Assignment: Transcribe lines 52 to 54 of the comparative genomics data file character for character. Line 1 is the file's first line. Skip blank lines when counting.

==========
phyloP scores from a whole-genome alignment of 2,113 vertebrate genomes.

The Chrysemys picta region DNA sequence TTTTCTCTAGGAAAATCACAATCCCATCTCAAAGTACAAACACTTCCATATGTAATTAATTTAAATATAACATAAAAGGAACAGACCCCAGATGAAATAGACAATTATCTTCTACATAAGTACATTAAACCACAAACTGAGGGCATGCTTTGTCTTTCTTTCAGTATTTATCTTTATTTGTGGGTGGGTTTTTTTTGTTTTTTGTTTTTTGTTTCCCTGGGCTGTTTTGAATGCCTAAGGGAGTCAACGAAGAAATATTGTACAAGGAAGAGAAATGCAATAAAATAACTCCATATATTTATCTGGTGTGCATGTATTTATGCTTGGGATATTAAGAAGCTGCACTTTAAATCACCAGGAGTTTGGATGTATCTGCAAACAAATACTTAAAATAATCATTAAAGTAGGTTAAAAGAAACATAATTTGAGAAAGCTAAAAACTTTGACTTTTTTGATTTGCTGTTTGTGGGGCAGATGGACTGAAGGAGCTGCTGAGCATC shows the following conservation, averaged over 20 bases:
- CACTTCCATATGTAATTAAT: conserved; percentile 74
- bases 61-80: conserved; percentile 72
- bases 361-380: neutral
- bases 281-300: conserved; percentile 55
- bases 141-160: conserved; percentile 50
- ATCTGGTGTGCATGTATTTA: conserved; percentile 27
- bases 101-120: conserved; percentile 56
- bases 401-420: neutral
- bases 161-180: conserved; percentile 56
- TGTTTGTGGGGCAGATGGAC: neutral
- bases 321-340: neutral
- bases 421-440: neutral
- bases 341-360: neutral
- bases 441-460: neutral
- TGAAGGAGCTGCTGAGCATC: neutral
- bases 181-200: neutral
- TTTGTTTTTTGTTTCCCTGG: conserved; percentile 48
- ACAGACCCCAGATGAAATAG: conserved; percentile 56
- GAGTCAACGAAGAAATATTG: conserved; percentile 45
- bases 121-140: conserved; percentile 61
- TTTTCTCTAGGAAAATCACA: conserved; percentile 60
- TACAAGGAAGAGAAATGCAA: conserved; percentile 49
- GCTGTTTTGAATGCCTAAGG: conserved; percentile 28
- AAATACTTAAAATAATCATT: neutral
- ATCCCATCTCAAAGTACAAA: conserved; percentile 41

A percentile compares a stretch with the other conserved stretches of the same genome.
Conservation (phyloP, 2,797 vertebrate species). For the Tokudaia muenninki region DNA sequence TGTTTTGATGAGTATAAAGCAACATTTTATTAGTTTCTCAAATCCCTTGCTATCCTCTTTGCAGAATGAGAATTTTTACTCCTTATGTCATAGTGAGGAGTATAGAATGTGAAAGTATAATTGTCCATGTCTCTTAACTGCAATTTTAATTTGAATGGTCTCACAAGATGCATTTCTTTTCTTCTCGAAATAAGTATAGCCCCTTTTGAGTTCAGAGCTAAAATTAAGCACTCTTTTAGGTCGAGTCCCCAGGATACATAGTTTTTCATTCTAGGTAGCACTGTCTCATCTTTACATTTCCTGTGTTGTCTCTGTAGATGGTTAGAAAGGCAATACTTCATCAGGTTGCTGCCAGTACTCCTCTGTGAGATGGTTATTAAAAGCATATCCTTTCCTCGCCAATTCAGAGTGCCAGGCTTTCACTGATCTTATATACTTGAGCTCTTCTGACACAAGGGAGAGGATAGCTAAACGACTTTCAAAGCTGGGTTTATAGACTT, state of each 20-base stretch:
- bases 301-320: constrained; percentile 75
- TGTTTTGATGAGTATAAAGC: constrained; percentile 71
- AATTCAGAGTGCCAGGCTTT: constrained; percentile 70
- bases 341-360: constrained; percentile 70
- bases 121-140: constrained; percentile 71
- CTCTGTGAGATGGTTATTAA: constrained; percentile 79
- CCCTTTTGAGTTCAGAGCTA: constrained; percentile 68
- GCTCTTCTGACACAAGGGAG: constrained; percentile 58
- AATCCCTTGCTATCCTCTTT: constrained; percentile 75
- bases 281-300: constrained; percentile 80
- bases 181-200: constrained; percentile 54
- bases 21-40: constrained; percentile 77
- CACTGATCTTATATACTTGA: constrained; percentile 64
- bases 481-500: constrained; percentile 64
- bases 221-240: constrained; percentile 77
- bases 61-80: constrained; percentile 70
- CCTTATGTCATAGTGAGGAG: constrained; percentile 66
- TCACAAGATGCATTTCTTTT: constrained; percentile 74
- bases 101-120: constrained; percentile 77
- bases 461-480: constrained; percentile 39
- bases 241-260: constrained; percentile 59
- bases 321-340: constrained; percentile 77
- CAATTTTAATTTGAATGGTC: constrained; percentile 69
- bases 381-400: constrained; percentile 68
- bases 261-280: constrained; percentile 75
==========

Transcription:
- CAATTTTAATTTGAATGGTC: constrained; percentile 69
- bases 381-400: constrained; percentile 68
- bases 261-280: constrained; percentile 75